Amid global cybercrime, accidental hacks risk jail

June 16, 2011

By Reynolds Holding
The author is a Reuters Breakingviews columnist. The opinions expressed are his own.

Amid a global blitz of cybercrime, accidental hackers risk going to prison. A U.S. anti-hacking law is so broad that it may make any breach of an employer’s computer policy a crime. Recent attacks against Citigroup, Sony, the International Monetary Fund and others understandably feed demand for stiffer penalties. But prosecutors should avoid overkill with fat-fingered users of PCs and Macs.

Take the case against David Nosal. The executive recruiter is accused of getting information from his former employer’s computer system through an ex-colleague and using it to help his competing business. If that’s how it happened, the move violated the company’s policy and possibly amounted to the theft of trade secrets. But hacking?
That’s essentially the charge Nosal faces under the U.S. Computer Fraud and Abuse Act, or CFAA, an anti-hacking law that prohibits unauthorized use of computers. A California federal appeals court upheld the charge against Nosal in April, but was asked this week to reconsider. The panel said employers’ policies define what’s “authorized,” so prosecutors can argue that Nosal’s policy breach was criminal.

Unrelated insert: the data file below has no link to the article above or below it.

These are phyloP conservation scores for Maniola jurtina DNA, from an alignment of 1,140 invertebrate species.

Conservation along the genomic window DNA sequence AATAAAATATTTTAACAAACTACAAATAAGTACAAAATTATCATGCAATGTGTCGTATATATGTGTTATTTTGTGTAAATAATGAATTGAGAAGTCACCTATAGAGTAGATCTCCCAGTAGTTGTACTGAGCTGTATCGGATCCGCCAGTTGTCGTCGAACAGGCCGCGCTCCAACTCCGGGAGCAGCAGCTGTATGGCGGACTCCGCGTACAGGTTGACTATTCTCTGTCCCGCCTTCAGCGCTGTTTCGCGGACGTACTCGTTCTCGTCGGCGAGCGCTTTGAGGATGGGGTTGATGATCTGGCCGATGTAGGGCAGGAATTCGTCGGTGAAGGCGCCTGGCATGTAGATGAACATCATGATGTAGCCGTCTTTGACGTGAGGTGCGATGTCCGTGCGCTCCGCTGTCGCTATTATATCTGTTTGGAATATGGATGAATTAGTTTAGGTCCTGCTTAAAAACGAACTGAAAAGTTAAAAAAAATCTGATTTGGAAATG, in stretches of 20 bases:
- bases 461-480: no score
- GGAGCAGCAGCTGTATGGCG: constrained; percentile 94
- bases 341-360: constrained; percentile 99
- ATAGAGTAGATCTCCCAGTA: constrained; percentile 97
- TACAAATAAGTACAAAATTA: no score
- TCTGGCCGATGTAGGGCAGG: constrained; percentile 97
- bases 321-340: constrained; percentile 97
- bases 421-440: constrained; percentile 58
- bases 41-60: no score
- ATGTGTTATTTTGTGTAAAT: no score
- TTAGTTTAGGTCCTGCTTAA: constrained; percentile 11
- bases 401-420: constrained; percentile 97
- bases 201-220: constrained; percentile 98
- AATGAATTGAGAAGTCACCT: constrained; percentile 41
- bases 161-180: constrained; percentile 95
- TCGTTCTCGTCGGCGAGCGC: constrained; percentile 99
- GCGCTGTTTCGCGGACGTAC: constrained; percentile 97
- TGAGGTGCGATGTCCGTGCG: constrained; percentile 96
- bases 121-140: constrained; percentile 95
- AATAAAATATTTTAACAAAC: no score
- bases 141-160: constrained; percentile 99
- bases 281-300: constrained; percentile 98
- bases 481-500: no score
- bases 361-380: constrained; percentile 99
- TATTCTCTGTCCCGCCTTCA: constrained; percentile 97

Saying it is criminal for a Social Security Administration employee to fish unauthorized through sensitive databases — as an Atlanta federal court ruled in January — sounds reasonable. But simply allowing what may be arbitrary or badly communicated corporate policies to define the law seems a lot less reasonable in Nosal’s case. Another use of CFAA involved a breach of social network MySpace’s policies. Lori Drew, a Missouri housewife, was initially convicted, though a judge overturned the decision in 2009.

But the problem with CFAA remains. If violating any company or website policy is potentially illegal, then even someone who checks personal email or a racy website at work could theoretically end up in prison. That’s surely not the intended result.